1. Think about “Ender’s Game” by Orson Scott Card. It’s a book about a boy training for war, but it’s NOT a children’s book, or even middle grade.

        Now look at Harry Potter. The story and writing are also told from the POV of a boy who’s entering an unfamiliar world that he’s going to excel in, but it is a middle-grade novel. The tone, the voice and themes… all middle-grade. And as JK Rowlings target audience grew, so did her themes.

        When in doubt, I look at the voice, the themes, the writing itself. If the author shows adult themes, language, etc. then no matter what the age of the main character, it’s an adult novel.

        HTH

  3. Many, many writers don’t understand the basic idea of selling. They seem to have a “Field of Dreams” mantra: If I write it, readers will come. They don’t want to be “commercial”, and yet, they still want people to buy their book.

    If you’re not sure where your book goes in the bookstore, ask your beta readers what they think. It can’t be sold if it can’t be shelved–and if it can’t be sold, no one will want to publish it for you. If you self-publish and mislabel your book, you’ll not attract readers who might like what you wrote, your ranking will suffer, and your book will fade to oblivion.

  4. Jessica ! Yes, the genre is not always easy. And it’s not just know everything about business and selling. Okay, but if not traditionally wrote a book and is not suitable for genres that exist. What then?

  5. The idea I think a lot of new writers (and many who aren’t so new) overlook is that this is a business, not a hobby. If you wish to write for yourself, friends and family, then you can ignore the business end of things. But if you hope to publish — whether traditionally or self-published — you must learn about the business. This includes understanding your genre. Reading other, successfully published books in that genre is a great way to gain understanding of what agents and publishers want. Keep in mind that these preferences aren’t random, they reflect what readers of that genre are interested in buying. In addition to reading within your genre, another thought is to visit a brick and mortar bookstore. Look at what is on the shelves, or better yet, what books are being featured. Most often these are the books readers are clamoring for. But, please, don’t copy these books! Be original, but know your genre.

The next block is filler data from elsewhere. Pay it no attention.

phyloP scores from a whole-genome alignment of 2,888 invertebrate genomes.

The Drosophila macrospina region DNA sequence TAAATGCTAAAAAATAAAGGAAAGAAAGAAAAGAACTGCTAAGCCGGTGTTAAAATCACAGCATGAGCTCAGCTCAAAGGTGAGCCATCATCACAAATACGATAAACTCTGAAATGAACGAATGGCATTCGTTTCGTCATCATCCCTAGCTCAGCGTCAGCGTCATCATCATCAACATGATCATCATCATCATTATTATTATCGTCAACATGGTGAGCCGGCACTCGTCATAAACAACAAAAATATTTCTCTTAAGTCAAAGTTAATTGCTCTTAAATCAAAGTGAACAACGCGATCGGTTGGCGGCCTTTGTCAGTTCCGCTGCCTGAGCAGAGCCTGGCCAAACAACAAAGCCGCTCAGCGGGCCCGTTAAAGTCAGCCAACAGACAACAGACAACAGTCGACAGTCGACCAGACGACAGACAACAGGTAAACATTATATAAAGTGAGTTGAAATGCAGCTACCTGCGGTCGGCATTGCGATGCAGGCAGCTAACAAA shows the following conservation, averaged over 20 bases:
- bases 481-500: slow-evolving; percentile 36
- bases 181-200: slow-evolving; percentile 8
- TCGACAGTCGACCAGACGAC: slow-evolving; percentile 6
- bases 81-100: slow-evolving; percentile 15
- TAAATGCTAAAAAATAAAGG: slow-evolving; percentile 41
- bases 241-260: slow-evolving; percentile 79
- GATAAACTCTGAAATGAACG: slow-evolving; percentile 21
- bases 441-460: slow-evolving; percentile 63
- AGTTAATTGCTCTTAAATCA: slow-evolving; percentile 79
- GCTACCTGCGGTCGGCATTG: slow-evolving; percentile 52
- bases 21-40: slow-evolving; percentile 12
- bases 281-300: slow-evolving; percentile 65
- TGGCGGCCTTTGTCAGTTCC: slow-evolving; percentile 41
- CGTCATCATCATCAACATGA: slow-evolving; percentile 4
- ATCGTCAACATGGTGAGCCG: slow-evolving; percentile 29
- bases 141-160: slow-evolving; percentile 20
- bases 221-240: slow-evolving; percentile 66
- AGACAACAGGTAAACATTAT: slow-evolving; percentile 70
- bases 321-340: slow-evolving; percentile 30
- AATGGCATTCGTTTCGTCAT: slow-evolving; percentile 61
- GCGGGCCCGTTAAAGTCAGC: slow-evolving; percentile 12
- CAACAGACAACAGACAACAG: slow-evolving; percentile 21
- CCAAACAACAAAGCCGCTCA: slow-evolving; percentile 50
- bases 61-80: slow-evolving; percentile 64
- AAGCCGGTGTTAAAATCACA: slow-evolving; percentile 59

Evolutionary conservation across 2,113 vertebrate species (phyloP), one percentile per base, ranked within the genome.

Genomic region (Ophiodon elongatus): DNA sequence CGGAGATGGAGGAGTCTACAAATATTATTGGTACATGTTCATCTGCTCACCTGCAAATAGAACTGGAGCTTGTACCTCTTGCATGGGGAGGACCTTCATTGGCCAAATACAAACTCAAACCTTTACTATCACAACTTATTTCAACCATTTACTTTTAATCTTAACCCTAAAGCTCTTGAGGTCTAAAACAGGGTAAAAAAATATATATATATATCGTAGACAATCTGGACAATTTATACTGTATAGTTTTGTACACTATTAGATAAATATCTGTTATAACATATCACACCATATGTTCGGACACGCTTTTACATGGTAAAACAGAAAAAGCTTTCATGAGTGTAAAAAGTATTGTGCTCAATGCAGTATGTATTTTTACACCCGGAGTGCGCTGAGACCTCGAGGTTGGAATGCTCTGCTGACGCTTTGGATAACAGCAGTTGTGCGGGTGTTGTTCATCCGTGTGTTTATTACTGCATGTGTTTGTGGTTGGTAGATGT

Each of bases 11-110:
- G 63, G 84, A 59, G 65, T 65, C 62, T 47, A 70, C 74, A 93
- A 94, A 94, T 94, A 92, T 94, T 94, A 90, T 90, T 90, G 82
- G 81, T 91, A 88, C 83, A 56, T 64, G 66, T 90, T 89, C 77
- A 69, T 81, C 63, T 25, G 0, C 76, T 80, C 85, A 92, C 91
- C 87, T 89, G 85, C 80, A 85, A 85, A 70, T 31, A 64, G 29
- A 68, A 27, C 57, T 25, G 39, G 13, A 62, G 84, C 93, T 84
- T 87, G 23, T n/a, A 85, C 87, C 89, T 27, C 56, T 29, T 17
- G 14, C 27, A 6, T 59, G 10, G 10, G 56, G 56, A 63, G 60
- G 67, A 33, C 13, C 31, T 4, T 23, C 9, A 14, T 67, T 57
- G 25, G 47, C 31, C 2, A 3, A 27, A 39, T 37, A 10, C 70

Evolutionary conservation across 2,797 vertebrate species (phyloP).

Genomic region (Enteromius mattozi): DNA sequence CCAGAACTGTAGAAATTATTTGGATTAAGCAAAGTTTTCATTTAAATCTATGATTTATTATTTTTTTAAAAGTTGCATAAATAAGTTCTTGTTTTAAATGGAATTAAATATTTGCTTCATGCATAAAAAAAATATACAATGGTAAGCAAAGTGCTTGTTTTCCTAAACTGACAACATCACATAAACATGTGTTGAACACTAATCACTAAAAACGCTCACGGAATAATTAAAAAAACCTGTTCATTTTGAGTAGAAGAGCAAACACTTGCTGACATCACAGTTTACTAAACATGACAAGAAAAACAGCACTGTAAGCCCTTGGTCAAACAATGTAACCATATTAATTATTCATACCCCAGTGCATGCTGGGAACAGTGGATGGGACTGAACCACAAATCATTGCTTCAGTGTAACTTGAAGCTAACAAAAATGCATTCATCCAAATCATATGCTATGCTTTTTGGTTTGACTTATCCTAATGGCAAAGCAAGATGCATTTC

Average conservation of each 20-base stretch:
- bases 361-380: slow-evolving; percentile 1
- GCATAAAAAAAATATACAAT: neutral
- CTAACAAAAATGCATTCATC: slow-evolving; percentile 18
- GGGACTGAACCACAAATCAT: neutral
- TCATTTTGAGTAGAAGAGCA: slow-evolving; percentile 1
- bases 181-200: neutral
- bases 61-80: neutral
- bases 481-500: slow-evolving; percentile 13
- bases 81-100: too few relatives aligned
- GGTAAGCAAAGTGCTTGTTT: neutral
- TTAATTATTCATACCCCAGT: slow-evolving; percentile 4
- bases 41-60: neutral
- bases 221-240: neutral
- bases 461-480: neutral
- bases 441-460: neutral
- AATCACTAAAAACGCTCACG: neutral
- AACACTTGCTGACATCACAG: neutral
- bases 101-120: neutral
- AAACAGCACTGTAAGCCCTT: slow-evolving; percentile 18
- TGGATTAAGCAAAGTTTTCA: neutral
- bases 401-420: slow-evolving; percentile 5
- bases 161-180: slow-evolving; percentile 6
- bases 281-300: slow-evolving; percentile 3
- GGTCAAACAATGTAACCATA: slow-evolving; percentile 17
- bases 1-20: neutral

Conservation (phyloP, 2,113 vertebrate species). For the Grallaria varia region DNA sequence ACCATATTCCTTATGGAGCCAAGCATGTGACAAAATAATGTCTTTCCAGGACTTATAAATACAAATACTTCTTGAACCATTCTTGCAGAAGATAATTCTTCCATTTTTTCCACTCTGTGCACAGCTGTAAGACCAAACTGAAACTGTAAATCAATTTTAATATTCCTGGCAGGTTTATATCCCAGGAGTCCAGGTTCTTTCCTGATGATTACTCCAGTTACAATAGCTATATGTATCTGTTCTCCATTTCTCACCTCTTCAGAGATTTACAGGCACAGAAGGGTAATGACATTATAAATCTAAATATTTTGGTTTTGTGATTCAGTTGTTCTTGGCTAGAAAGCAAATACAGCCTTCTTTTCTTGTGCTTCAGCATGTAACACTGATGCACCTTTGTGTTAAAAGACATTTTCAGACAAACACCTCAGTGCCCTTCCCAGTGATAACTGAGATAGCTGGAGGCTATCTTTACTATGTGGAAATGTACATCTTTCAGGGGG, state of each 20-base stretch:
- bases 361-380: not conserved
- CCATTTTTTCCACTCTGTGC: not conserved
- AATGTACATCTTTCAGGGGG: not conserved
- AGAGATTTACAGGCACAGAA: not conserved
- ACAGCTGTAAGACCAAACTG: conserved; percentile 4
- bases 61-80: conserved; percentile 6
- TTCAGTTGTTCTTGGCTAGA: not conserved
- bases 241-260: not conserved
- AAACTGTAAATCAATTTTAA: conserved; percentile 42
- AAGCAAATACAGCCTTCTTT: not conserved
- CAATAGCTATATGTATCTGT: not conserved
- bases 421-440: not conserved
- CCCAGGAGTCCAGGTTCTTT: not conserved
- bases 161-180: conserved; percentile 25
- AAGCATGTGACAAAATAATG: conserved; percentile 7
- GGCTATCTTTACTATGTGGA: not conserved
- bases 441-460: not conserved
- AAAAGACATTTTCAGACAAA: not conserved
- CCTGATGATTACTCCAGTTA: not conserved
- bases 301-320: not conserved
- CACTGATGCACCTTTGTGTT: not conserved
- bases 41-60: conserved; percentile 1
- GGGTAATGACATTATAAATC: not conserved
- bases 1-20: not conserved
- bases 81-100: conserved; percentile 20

6. It’s not just knowing the elements that make up a genre (eg cozy has female protagonist, small town, hook/theme, no gore/sex/profanity etc) but having a voice that fits the genre (as Jessica mentioned in reply to a comment above). And voice is one thing that is more of an inherent trait in a writer – much harder to change!

  7. *Drags old hat out of the cupboard.

    Speaking as a teaching assistant (UK) who ran the school library and parent of four – the only way I could punish my oldest was to take her books from her and make her read books I gave her – books for children/teens/YA are, as Jessica says very much about voice. As for age, the general guideline is the protagonist and other main characters should be about the age of the targetted audience.

    Talking of YA, I decided to do a draft of the beginning of Finding Tahra as a YA to see how it worked. I’m not sure how it reads yet, I’ll do that at the weekend, but it writes far smoother. I am more comfortable writing YA than adult. I hope that’s a good sign, I’ll keep you posted.